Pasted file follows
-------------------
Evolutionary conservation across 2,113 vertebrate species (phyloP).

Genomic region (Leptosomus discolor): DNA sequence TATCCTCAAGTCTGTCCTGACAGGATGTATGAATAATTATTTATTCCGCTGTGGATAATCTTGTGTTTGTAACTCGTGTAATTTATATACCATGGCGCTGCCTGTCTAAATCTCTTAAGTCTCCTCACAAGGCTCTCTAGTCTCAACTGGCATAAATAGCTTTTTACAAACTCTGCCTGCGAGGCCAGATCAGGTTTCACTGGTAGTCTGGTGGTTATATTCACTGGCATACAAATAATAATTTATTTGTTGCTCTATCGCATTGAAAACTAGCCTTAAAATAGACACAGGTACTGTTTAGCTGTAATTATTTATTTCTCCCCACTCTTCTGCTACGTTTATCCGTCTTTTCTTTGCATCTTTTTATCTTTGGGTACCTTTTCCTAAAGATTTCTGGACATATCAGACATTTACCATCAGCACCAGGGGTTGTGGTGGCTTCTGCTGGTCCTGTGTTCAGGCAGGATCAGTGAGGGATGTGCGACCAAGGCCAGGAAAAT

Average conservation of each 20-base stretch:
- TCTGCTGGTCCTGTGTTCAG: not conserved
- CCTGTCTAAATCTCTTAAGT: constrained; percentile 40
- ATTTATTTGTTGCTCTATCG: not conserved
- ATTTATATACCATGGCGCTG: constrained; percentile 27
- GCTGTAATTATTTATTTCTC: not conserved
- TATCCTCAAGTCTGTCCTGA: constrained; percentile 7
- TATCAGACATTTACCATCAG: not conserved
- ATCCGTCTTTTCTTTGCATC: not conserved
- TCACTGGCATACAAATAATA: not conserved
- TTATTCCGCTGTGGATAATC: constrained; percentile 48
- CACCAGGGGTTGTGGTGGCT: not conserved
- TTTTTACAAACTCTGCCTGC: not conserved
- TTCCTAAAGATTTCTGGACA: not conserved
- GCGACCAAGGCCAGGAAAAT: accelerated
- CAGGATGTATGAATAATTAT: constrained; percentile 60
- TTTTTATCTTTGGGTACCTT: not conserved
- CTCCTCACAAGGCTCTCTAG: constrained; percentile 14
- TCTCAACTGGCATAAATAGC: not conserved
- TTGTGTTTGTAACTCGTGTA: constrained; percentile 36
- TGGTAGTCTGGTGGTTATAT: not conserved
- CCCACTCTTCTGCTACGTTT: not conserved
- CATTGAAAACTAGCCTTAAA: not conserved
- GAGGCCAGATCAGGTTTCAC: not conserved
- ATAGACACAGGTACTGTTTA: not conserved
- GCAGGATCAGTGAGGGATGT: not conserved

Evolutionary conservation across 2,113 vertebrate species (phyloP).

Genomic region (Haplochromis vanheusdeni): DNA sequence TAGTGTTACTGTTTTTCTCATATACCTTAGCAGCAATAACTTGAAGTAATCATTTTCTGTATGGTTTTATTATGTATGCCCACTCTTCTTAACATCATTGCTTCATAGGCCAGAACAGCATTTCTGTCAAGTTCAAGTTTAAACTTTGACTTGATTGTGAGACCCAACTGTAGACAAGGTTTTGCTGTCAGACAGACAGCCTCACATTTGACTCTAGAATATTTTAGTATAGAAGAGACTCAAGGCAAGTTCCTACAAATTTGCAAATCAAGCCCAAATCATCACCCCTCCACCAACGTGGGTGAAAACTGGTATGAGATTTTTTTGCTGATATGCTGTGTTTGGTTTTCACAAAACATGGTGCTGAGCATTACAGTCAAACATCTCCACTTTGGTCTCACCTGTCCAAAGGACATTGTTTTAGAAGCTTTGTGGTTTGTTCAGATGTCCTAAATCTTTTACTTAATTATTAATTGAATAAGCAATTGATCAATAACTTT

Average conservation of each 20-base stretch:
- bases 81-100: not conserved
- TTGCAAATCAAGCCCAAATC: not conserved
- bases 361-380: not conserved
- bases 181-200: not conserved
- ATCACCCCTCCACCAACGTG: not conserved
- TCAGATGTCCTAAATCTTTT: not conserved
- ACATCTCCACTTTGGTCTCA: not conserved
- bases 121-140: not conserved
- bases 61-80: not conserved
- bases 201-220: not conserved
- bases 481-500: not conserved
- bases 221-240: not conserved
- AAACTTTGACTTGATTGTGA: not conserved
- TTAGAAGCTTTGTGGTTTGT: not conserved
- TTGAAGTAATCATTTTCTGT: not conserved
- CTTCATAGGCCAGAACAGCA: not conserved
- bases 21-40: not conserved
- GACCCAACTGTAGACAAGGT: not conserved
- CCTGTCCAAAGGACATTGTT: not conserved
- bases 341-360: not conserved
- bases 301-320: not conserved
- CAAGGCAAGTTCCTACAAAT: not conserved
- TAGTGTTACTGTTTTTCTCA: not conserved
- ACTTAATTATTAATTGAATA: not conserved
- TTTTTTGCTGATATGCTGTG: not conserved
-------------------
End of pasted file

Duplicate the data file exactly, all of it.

Evolutionary conservation across 2,113 vertebrate species (phyloP).

Genomic region (Leptosomus discolor): DNA sequence TATCCTCAAGTCTGTCCTGACAGGATGTATGAATAATTATTTATTCCGCTGTGGATAATCTTGTGTTTGTAACTCGTGTAATTTATATACCATGGCGCTGCCTGTCTAAATCTCTTAAGTCTCCTCACAAGGCTCTCTAGTCTCAACTGGCATAAATAGCTTTTTACAAACTCTGCCTGCGAGGCCAGATCAGGTTTCACTGGTAGTCTGGTGGTTATATTCACTGGCATACAAATAATAATTTATTTGTTGCTCTATCGCATTGAAAACTAGCCTTAAAATAGACACAGGTACTGTTTAGCTGTAATTATTTATTTCTCCCCACTCTTCTGCTACGTTTATCCGTCTTTTCTTTGCATCTTTTTATCTTTGGGTACCTTTTCCTAAAGATTTCTGGACATATCAGACATTTACCATCAGCACCAGGGGTTGTGGTGGCTTCTGCTGGTCCTGTGTTCAGGCAGGATCAGTGAGGGATGTGCGACCAAGGCCAGGAAAAT

Average conservation of each 20-base stretch:
- TCTGCTGGTCCTGTGTTCAG: not conserved
- CCTGTCTAAATCTCTTAAGT: constrained; percentile 40
- ATTTATTTGTTGCTCTATCG: not conserved
- ATTTATATACCATGGCGCTG: constrained; percentile 27
- GCTGTAATTATTTATTTCTC: not conserved
- TATCCTCAAGTCTGTCCTGA: constrained; percentile 7
- TATCAGACATTTACCATCAG: not conserved
- ATCCGTCTTTTCTTTGCATC: not conserved
- TCACTGGCATACAAATAATA: not conserved
- TTATTCCGCTGTGGATAATC: constrained; percentile 48
- CACCAGGGGTTGTGGTGGCT: not conserved
- TTTTTACAAACTCTGCCTGC: not conserved
- TTCCTAAAGATTTCTGGACA: not conserved
- GCGACCAAGGCCAGGAAAAT: accelerated
- CAGGATGTATGAATAATTAT: constrained; percentile 60
- TTTTTATCTTTGGGTACCTT: not conserved
- CTCCTCACAAGGCTCTCTAG: constrained; percentile 14
- TCTCAACTGGCATAAATAGC: not conserved
- TTGTGTTTGTAACTCGTGTA: constrained; percentile 36
- TGGTAGTCTGGTGGTTATAT: not conserved
- CCCACTCTTCTGCTACGTTT: not conserved
- CATTGAAAACTAGCCTTAAA: not conserved
- GAGGCCAGATCAGGTTTCAC: not conserved
- ATAGACACAGGTACTGTTTA: not conserved
- GCAGGATCAGTGAGGGATGT: not conserved

Evolutionary conservation across 2,113 vertebrate species (phyloP).

Genomic region (Haplochromis vanheusdeni): DNA sequence TAGTGTTACTGTTTTTCTCATATACCTTAGCAGCAATAACTTGAAGTAATCATTTTCTGTATGGTTTTATTATGTATGCCCACTCTTCTTAACATCATTGCTTCATAGGCCAGAACAGCATTTCTGTCAAGTTCAAGTTTAAACTTTGACTTGATTGTGAGACCCAACTGTAGACAAGGTTTTGCTGTCAGACAGACAGCCTCACATTTGACTCTAGAATATTTTAGTATAGAAGAGACTCAAGGCAAGTTCCTACAAATTTGCAAATCAAGCCCAAATCATCACCCCTCCACCAACGTGGGTGAAAACTGGTATGAGATTTTTTTGCTGATATGCTGTGTTTGGTTTTCACAAAACATGGTGCTGAGCATTACAGTCAAACATCTCCACTTTGGTCTCACCTGTCCAAAGGACATTGTTTTAGAAGCTTTGTGGTTTGTTCAGATGTCCTAAATCTTTTACTTAATTATTAATTGAATAAGCAATTGATCAATAACTTT

Average conservation of each 20-base stretch:
- bases 81-100: not conserved
- TTGCAAATCAAGCCCAAATC: not conserved
- bases 361-380: not conserved
- bases 181-200: not conserved
- ATCACCCCTCCACCAACGTG: not conserved
- TCAGATGTCCTAAATCTTTT: not conserved
- ACATCTCCACTTTGGTCTCA: not conserved
- bases 121-140: not conserved
- bases 61-80: not conserved
- bases 201-220: not conserved
- bases 481-500: not conserved
- bases 221-240: not conserved
- AAACTTTGACTTGATTGTGA: not conserved
- TTAGAAGCTTTGTGGTTTGT: not conserved
- TTGAAGTAATCATTTTCTGT: not conserved
- CTTCATAGGCCAGAACAGCA: not conserved
- bases 21-40: not conserved
- GACCCAACTGTAGACAAGGT: not conserved
- CCTGTCCAAAGGACATTGTT: not conserved
- bases 341-360: not conserved
- bases 301-320: not conserved
- CAAGGCAAGTTCCTACAAAT: not conserved
- TAGTGTTACTGTTTTTCTCA: not conserved
- ACTTAATTATTAATTGAATA: not conserved
- TTTTTTGCTGATATGCTGTG: not conserved